Teofimo Lopez set to undergo surgery on right hand Friday, expects to return in 2018
Teofimo Lopez, widely regarded as the best prospect in boxing, boarded a flight leaving his hometown, Las Vegas, around 6:45 p.m. on Thursday headed to Los Angeles.
That’s where he’ll undergo surgery Friday for the first time in his life, just 10 days before he reaches his 21st birthday. Dr. Steve Shin, a renowned hand specialist who serves as the team doctor for the Los Angeles Lakers, will perform the procedure on the lightweight prospect’s fractured right hand.
Lopez will have screws and a titanium plate inserted into his right hand, just below the pinkie finger, to straighten out a bone that was protruding through his hand.
Lopez (10-0, 8 knockouts) suffered the injury during the first round of his sixth-round stoppage victory over William Silva on Saturday in New Orleans.
“I’m nervous,” Lopez acknowledged during a phone interview with The Ring on Thursday. After all, going under the knife and being put under anesthesia, even for a hand procedure, can be a scary prospect. “I’ve never had hand problems at all in 15 years, never broken any type of bone in my body, so this is something new to me and kind of frustrating.”
He’s experienced swelling in his hands before, but eventually, it subsided. Not this time. It was throbbing pain from the opening round on, but Lopez dealt with it and put on another eye-popping performance on ESPN. He was fitted for a cast in New Orleans, and the most frustrating part for Lopez is that his timeline for a title shot will be now be delayed.
The former No. 1 amateur in the U.S. at 132 pounds was slated for another fight in September, but that’s off the table now. However, Lopez said that following rehab, Dr. Shin believes he’ll be able to return to the ring in late-November or December as he resumes his quest to become a champion.
“I just feel like it shows a sign of weakness, now they think my hands will be fragile,” said Lopez, who won’t be able to experience impact on his injured hand until October. “I don’t like showing any type of weakness, even during the fight, even when I was cut. I don’t like to give them that pleasure. It’s frustrating that i have to be on standby.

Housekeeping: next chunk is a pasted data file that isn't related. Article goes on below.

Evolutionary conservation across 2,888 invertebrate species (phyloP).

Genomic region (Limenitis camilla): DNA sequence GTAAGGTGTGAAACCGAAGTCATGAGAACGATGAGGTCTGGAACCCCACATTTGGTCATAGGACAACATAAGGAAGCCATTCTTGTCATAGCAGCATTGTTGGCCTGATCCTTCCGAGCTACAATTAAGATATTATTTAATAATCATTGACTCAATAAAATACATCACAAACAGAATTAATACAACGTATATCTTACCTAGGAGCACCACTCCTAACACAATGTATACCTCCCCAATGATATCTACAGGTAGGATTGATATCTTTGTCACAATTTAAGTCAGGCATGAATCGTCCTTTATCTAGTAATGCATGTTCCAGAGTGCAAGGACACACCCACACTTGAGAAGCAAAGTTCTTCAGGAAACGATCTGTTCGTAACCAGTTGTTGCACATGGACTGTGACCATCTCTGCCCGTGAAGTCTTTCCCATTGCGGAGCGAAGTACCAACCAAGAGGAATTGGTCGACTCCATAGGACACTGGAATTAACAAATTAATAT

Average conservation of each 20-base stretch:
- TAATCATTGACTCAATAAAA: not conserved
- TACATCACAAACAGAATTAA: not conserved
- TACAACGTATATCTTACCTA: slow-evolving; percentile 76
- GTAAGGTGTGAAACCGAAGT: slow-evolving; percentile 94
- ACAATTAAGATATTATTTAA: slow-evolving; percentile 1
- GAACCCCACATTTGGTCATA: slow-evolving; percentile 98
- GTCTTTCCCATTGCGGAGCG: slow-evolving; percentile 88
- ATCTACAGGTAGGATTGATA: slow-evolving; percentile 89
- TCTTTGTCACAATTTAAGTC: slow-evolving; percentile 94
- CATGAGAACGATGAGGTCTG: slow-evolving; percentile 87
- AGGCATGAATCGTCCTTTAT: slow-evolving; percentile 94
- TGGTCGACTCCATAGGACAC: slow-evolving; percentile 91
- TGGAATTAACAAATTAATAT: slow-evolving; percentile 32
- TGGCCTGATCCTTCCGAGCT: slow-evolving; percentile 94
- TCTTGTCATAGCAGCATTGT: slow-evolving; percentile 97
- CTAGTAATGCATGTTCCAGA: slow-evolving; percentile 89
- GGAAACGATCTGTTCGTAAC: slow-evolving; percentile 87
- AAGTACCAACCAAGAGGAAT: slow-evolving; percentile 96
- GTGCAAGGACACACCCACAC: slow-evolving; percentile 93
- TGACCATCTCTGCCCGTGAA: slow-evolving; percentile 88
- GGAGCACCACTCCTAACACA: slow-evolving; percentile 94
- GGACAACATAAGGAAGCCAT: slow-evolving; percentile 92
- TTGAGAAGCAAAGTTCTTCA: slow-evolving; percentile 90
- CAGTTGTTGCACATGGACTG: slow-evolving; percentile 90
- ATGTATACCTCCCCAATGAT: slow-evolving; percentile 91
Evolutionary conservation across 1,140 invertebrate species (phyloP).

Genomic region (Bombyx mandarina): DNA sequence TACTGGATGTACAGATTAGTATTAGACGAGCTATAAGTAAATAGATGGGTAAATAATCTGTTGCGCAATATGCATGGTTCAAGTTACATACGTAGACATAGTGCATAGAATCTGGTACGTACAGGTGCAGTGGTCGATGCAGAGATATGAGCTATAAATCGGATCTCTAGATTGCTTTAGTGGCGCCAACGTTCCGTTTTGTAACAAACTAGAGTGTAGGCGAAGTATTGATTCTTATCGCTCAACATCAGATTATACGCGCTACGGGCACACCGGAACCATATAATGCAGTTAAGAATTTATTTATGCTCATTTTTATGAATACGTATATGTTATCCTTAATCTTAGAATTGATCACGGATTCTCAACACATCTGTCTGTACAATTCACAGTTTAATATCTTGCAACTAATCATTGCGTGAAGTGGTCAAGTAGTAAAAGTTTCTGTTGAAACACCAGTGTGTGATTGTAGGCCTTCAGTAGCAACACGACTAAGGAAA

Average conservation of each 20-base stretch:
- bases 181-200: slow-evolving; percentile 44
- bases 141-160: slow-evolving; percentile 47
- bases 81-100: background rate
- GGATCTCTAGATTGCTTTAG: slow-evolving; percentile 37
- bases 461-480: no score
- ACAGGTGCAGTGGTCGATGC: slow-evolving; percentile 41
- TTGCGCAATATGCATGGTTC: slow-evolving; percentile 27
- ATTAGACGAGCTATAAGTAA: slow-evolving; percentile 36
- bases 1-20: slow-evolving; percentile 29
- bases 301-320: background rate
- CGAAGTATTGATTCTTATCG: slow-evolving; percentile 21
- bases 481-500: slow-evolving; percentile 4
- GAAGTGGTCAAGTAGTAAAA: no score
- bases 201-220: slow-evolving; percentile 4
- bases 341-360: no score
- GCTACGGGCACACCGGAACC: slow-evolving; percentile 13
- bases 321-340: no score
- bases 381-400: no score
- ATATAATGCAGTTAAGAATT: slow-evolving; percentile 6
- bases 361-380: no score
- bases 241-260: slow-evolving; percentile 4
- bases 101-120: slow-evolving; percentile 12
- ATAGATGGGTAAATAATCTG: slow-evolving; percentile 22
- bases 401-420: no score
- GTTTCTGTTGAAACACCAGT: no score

“I have to basically wait until I heal completely, less time for me toe fight. Instead of fighting twice this year now it’s only one time. Things like that is frustrating.”
The Brooklyn, New York, native is hopeful that his youth will accelerate the recovery process so Top Rank can start lining up tougher fights for him, one by one.
He represented Honduras at the 2016 Olympics, but didn’t medal. Shakur Stevenson won a silver in Brazil, and Michael Conlan earned bronzed four years earlier, and they had far more fanfare surrounding them when they signed with Bob Arum and Top Rank.
But it’s Lopez who is head and shoulders above them right now, and he knows it.
“I wish nothing but the best for those guys, but nobody’s on my level,” Lopez said. “When they mention those guys and put me in there with them, that’s not a category I should be in. Each fight I’m getting better, each fight I’m getting stronger. I’m not a man yet. I’m not even at my peak yet. I’m doing things people haven’t done in a long time. I’m ahead of my time.
“These kids, I’m going to be honest with you, Shakur and everybody, they already hit their peak. The way they’re fighting now, they’re going to fight that way for the rest of their career. I’m still developing, I’m still learning something new. With me you just don’t know.
“Even Devin Haney, I’m not in that category. I’m not in the category with those prospects. I may sound arrogant, but it’s the truth. You guys can put me with a contender, you can put me with a world champion, and I’ll still do the same thing (I’ve been doing) if not better. I believe that.”
Lopez may be braggadocios when it comes to his fistic ability, but he says he’s far from that outside the ring. He considers himself “as humble as it comes” in everyday life, and says he treats everyone the same.
And for now, he doesn’t have to worry about anyone bothering him while he’s out to dinner. But if he reaches the levels he swears he’ll attain, that day will come soon enough when it’s hard to grab a private moment.
And he’s anxious to get there.
“That’s the thing i was mostly frustrated about, now Top Rank will say since you hurt your hand, take it step-by-step and that’s the s— I hate,” he said.
“Me getting injured it makes the timeframe longer (to become champion), and it sucks, it’s very annoying. I see myself becoming world champion at the age of 21. Hopefully Top Rank, my next fight, it makes them be secure about it.
“I’ll make sure I’m special and I’m going to be the best boxer that ever lived, mark my words.”
Mike Coppinger is the Senior Writer for RingTV.com. Follow him on Twitter: @MikeCoppinger